Who wants to be a property millionaire?

You can't sit on your butt in a house for a year, let alone 25, and wait for its value to soar

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Hang on, let's work this out. If it is really true that one out of every 20 householders in London, according to a new survey from the Centre for Economics and Business Research, is a millionaire, I must know one heck of a lot of millionaires. Unless places like Wandsworth and Tooting and Acton and Harrow and Hackney don't count as London, and only the bits inside the Circle Line such as Knightsbridge and Notting Hill do. No, that couldn't be right either. If you own your own pile in Knightsbridge or Notting Hill, you're not just a millionaire, you're a multi-millionaire with, as likely as not, several other residences dotted about the globe, sundry ex-wives and a yacht.

Hang on, let's work this out. If it is really true that one out of every 20 householders in London, according to a new survey from the Centre for Economics and Business Research, is a millionaire, I must know one heck of a lot of millionaires. Unless places like Wandsworth and Tooting and Acton and Harrow and Hackney don't count as London, and only the bits inside the Circle Line such as Knightsbridge and Notting Hill do. No, that couldn't be right either. If you own your own pile in Knightsbridge or Notting Hill, you're not just a millionaire, you're a multi-millionaire with, as likely as not, several other residences dotted about the globe, sundry ex-wives and a yacht.

That, at any rate, is the classic millionaire stereotype which, sadly, does not apply to any of my householding friends in London, who, far from being millionaires, always appear to be skint. This information did much to cheer an academic acquaintance of ours whose annual salary as a professor at a Scottish university is a great deal less than Madonna spends on shoes every week. He had also read the new property millionaire London survey and was bemoaning the fact that 25 years ago he had sold his modest villa in Hampstead for £16,000 and had just learned from his erstwhile neighbours that it was currently on the market for £1.6m. "If I'd just sat on my butt and done nothing for 25 years, I'd be better off than I am now," he griped.

Of course he wouldn't. Instead of being a wonderfully extrovert and resourceful professor of architecture taking students on annual field trips to renovate traditional black houses in Uist or crofts on Shapinsay, he would probably be working for one of the fashionable new breed of architects who advise couples about to divorce how they can best divide the marital home into two self-contained flats. Besides, you cannot sit on your butt in a house for one year, let alone 25, doing nothing except waiting for its value to soar. Houses need constant repair, and builders in London earn 10 times as much as Scottish academics.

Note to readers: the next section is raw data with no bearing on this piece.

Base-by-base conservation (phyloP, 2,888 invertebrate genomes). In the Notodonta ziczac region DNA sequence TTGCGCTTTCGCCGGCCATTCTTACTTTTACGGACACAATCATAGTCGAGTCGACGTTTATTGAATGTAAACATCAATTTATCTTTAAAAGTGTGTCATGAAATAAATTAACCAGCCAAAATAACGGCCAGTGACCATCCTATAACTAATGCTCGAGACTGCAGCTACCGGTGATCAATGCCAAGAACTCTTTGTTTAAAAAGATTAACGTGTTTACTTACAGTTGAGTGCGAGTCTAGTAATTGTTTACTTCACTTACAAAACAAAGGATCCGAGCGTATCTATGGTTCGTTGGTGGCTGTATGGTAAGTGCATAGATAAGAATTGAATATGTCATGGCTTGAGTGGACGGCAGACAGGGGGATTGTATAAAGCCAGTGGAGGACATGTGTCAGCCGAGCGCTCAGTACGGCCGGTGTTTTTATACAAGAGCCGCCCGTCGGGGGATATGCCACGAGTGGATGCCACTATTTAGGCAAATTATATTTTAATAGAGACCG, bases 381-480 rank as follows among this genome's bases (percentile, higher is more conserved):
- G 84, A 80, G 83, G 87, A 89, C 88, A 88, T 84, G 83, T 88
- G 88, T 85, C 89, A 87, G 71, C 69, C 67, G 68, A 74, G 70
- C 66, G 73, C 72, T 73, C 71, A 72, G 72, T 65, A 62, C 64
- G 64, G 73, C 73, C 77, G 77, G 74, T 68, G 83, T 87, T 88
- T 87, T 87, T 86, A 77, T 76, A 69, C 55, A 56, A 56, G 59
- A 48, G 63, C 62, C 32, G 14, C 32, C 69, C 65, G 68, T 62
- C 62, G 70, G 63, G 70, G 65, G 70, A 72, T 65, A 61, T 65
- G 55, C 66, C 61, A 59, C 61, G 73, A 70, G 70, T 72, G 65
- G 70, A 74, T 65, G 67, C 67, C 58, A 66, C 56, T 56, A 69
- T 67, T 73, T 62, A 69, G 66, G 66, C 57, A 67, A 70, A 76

If my friend Sarah, who owns a pretty little house in Battersea which, theoretically, at least gives her a one in 20 chance of being a millionaire, were to put two lodgers in her basement she could probably afford a new roof. In the meantime, where does she find the £30,000 the builder from the Yellow Pages told her it would take to make the basement habitable? If she were lucky enough to have a garage (a few London houses still have them), she could put in one of those hoists that Kwik-Fit mechanics use to lift cars six feet in the air so that they can fiddle about underneath. This would allow her to have two cars in a single garage and, with luck, another on the drive outside.

Parking in London is big business. A man at the other end of our street rents his garage and driveway to three out-of-town motorists who pay him £150 a week each for the convenience of being able to park in central London within walking distance of the Tube.

As a non-property owning Londoner - we don't own a house; we rent a flat - I suppose I should be feeling just a little bit miffed that we never bought in to the metropolitan property market. All my friends did when they got married, following the usual progress up the housing ladder. Mortgaged to the hilt they all started out with a one-bedroomed flat in Fulham progressing, when the baby arrives, to a semi in Southfields and then to a detached three-bedroomed des res with garden in Berkshire. Finally when the husband was promoted to a partner and all the children wanted ponies they achieved the ultimate dream, the old rectory in a picturesque Cotswolds village which the wife did up like the cover of Interiors magazine and from which the husband commuted to London every day.

You know the rest. Train travel so expensive, so tiring darling, he needs a pad in London, has an affair with his secretary and eventually leaves wife, children, ponies, rectory - what Topol in Fiddler on the Roof called the full catastrophe.

I've lost count how often I've seen it happen, and I was about to say that you're better off renting, leaving the repairs to your landlord and building a house on a Scottish island. Alas this is no longer the case. Crofts you could have picked up five years ago for £20,000 are being snapped up for 10 times the price. The owners of a jerry-built, timber-framed kit house, admittedly with a spectacular view of the loch, just up from our house have put it on the market for £600,000. If I were them I'd knock it down and put the view on the market for a million. One of those London fat cats is bound to want it.

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